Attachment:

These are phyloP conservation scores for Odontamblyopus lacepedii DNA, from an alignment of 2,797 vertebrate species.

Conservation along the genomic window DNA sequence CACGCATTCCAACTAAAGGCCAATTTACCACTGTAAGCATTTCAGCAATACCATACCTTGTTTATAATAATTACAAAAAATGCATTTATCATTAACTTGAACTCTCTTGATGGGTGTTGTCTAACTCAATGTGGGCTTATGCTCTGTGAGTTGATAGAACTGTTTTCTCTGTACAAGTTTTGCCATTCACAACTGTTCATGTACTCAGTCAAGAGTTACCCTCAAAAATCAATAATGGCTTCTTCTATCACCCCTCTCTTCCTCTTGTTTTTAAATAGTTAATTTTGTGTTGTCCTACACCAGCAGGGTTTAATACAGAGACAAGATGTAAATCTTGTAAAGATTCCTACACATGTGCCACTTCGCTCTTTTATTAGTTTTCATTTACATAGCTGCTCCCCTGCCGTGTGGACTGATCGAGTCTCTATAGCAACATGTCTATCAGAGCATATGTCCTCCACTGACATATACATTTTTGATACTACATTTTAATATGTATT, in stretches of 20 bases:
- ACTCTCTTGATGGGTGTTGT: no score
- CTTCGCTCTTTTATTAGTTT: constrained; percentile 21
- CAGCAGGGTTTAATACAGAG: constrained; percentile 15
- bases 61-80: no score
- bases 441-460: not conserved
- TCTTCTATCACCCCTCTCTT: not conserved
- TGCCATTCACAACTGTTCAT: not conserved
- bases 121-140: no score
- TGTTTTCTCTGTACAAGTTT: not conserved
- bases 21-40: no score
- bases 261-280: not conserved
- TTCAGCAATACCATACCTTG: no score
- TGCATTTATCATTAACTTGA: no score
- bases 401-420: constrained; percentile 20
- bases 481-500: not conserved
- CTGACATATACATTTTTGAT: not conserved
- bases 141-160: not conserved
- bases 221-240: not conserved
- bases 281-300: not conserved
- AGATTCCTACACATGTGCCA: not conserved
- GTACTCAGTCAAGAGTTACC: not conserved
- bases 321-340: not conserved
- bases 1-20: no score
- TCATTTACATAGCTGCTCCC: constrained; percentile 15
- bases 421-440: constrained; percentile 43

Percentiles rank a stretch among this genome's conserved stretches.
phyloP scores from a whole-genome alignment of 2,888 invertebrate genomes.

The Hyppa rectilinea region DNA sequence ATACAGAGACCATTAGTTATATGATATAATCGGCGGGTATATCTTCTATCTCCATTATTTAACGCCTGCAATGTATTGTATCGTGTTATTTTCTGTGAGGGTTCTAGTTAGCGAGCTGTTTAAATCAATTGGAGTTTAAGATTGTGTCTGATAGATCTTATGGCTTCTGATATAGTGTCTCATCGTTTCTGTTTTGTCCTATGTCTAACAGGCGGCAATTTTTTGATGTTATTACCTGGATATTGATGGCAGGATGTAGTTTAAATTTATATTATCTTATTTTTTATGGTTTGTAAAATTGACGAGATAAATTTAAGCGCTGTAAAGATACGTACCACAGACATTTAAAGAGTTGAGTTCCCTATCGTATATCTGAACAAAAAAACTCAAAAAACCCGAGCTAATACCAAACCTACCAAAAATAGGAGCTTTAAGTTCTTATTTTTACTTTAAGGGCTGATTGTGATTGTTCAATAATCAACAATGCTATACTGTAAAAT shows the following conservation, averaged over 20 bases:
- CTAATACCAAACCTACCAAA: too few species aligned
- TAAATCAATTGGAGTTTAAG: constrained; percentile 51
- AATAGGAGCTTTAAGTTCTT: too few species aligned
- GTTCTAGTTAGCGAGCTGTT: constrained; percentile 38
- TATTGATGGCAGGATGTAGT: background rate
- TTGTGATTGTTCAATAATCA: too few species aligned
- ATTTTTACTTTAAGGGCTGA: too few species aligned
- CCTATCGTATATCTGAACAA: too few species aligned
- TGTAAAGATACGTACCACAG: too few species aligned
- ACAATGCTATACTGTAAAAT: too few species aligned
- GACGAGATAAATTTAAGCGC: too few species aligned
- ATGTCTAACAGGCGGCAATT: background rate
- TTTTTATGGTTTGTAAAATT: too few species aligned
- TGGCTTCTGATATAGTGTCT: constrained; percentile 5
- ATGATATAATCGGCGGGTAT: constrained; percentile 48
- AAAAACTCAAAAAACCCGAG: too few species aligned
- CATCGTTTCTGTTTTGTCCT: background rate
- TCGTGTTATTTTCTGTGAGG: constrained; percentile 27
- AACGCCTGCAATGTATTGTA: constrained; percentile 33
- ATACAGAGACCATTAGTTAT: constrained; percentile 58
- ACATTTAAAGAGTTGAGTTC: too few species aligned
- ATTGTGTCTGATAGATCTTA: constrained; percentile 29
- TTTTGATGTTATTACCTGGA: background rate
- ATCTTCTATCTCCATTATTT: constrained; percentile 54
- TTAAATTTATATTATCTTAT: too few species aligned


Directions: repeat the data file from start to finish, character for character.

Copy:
These are phyloP conservation scores for Odontamblyopus lacepedii DNA, from an alignment of 2,797 vertebrate species.

Conservation along the genomic window DNA sequence CACGCATTCCAACTAAAGGCCAATTTACCACTGTAAGCATTTCAGCAATACCATACCTTGTTTATAATAATTACAAAAAATGCATTTATCATTAACTTGAACTCTCTTGATGGGTGTTGTCTAACTCAATGTGGGCTTATGCTCTGTGAGTTGATAGAACTGTTTTCTCTGTACAAGTTTTGCCATTCACAACTGTTCATGTACTCAGTCAAGAGTTACCCTCAAAAATCAATAATGGCTTCTTCTATCACCCCTCTCTTCCTCTTGTTTTTAAATAGTTAATTTTGTGTTGTCCTACACCAGCAGGGTTTAATACAGAGACAAGATGTAAATCTTGTAAAGATTCCTACACATGTGCCACTTCGCTCTTTTATTAGTTTTCATTTACATAGCTGCTCCCCTGCCGTGTGGACTGATCGAGTCTCTATAGCAACATGTCTATCAGAGCATATGTCCTCCACTGACATATACATTTTTGATACTACATTTTAATATGTATT, in stretches of 20 bases:
- ACTCTCTTGATGGGTGTTGT: no score
- CTTCGCTCTTTTATTAGTTT: constrained; percentile 21
- CAGCAGGGTTTAATACAGAG: constrained; percentile 15
- bases 61-80: no score
- bases 441-460: not conserved
- TCTTCTATCACCCCTCTCTT: not conserved
- TGCCATTCACAACTGTTCAT: not conserved
- bases 121-140: no score
- TGTTTTCTCTGTACAAGTTT: not conserved
- bases 21-40: no score
- bases 261-280: not conserved
- TTCAGCAATACCATACCTTG: no score
- TGCATTTATCATTAACTTGA: no score
- bases 401-420: constrained; percentile 20
- bases 481-500: not conserved
- CTGACATATACATTTTTGAT: not conserved
- bases 141-160: not conserved
- bases 221-240: not conserved
- bases 281-300: not conserved
- AGATTCCTACACATGTGCCA: not conserved
- GTACTCAGTCAAGAGTTACC: not conserved
- bases 321-340: not conserved
- bases 1-20: no score
- TCATTTACATAGCTGCTCCC: constrained; percentile 15
- bases 421-440: constrained; percentile 43

Percentiles rank a stretch among this genome's conserved stretches.
phyloP scores from a whole-genome alignment of 2,888 invertebrate genomes.

The Hyppa rectilinea region DNA sequence ATACAGAGACCATTAGTTATATGATATAATCGGCGGGTATATCTTCTATCTCCATTATTTAACGCCTGCAATGTATTGTATCGTGTTATTTTCTGTGAGGGTTCTAGTTAGCGAGCTGTTTAAATCAATTGGAGTTTAAGATTGTGTCTGATAGATCTTATGGCTTCTGATATAGTGTCTCATCGTTTCTGTTTTGTCCTATGTCTAACAGGCGGCAATTTTTTGATGTTATTACCTGGATATTGATGGCAGGATGTAGTTTAAATTTATATTATCTTATTTTTTATGGTTTGTAAAATTGACGAGATAAATTTAAGCGCTGTAAAGATACGTACCACAGACATTTAAAGAGTTGAGTTCCCTATCGTATATCTGAACAAAAAAACTCAAAAAACCCGAGCTAATACCAAACCTACCAAAAATAGGAGCTTTAAGTTCTTATTTTTACTTTAAGGGCTGATTGTGATTGTTCAATAATCAACAATGCTATACTGTAAAAT shows the following conservation, averaged over 20 bases:
- CTAATACCAAACCTACCAAA: too few species aligned
- TAAATCAATTGGAGTTTAAG: constrained; percentile 51
- AATAGGAGCTTTAAGTTCTT: too few species aligned
- GTTCTAGTTAGCGAGCTGTT: constrained; percentile 38
- TATTGATGGCAGGATGTAGT: background rate
- TTGTGATTGTTCAATAATCA: too few species aligned
- ATTTTTACTTTAAGGGCTGA: too few species aligned
- CCTATCGTATATCTGAACAA: too few species aligned
- TGTAAAGATACGTACCACAG: too few species aligned
- ACAATGCTATACTGTAAAAT: too few species aligned
- GACGAGATAAATTTAAGCGC: too few species aligned
- ATGTCTAACAGGCGGCAATT: background rate
- TTTTTATGGTTTGTAAAATT: too few species aligned
- TGGCTTCTGATATAGTGTCT: constrained; percentile 5
- ATGATATAATCGGCGGGTAT: constrained; percentile 48
- AAAAACTCAAAAAACCCGAG: too few species aligned
- CATCGTTTCTGTTTTGTCCT: background rate
- TCGTGTTATTTTCTGTGAGG: constrained; percentile 27
- AACGCCTGCAATGTATTGTA: constrained; percentile 33
- ATACAGAGACCATTAGTTAT: constrained; percentile 58
- ACATTTAAAGAGTTGAGTTC: too few species aligned
- ATTGTGTCTGATAGATCTTA: constrained; percentile 29
- TTTTGATGTTATTACCTGGA: background rate
- ATCTTCTATCTCCATTATTT: constrained; percentile 54
- TTAAATTTATATTATCTTAT: too few species aligned